Echinocactus eyriesii Turpin is the type of the genus.
The generic name is from e^ivog hedgehog, and (Ojig appearance, referring to the armament of the plant.
Some of the species have been taken up in Echinocactus or Echinonyctanthus, many in Cereus, while one species, though excluded from Echinopsis in our treatment, has also been referred to Cleistocactus and Pilocereus.
In its flowers Echinopsis is like Trichocereus and somewhat like Harrisia, but in habit it is abundantly distinct from these genera. In habit, although not in flowers, it seems to be the South American counterpart of the North American genus Echinocereus. Gardeners and botanists generally have recognized it as a well-defined genus, but Bentham and Hooker in their Genera Plantarum reduced it to Cereus, and their course has been followed by some other English authors. While the genus as treated by Schumann contains mostly species of low stature there are some striking diversities in flowers and we have consequently segregated these under the generic names Lobivia and Rebutia. Schumann recognized 18 species of this genus. Von Rother states that he had 55 forms growing in his collection; some of these must have been hybrids of which there are many. We here recognize 28 species, but further field observations may prove that this number should be reduced. There are, however, more than 200 names published under Echinopsis to be accounted for. The known species inhabit southern South America, east of the Andes.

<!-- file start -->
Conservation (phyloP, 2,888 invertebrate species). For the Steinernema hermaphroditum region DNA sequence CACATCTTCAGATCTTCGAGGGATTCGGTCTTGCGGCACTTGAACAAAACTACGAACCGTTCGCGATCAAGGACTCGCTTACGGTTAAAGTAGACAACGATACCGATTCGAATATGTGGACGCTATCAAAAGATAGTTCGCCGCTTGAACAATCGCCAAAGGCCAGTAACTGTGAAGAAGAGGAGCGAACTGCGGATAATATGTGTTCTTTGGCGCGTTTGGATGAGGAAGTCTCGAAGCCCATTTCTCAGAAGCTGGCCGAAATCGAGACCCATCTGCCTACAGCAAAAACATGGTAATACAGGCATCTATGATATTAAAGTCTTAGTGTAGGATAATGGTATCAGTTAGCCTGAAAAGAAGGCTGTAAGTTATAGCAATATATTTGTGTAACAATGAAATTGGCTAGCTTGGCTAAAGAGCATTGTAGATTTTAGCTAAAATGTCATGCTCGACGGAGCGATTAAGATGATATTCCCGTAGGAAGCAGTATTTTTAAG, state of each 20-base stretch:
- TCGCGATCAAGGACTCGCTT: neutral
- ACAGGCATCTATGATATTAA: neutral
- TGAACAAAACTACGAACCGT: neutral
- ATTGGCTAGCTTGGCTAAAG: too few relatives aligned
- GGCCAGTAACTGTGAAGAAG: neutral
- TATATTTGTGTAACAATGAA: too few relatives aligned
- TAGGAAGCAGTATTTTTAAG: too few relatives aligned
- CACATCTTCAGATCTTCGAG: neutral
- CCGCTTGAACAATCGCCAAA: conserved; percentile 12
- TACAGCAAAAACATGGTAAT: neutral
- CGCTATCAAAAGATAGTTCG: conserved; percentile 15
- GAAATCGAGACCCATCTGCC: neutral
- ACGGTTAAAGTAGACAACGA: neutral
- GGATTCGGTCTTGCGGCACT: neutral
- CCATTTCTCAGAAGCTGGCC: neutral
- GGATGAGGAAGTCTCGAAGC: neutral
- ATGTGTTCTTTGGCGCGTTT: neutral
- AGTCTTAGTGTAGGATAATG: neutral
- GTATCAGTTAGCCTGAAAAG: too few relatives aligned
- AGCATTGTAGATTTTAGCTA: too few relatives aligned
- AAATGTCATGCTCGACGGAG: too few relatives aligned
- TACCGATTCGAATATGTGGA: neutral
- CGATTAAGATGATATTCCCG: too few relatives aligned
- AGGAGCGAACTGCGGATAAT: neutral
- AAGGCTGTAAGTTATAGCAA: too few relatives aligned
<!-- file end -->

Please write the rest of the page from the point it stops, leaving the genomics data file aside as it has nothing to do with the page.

Continue reading here: Key to Species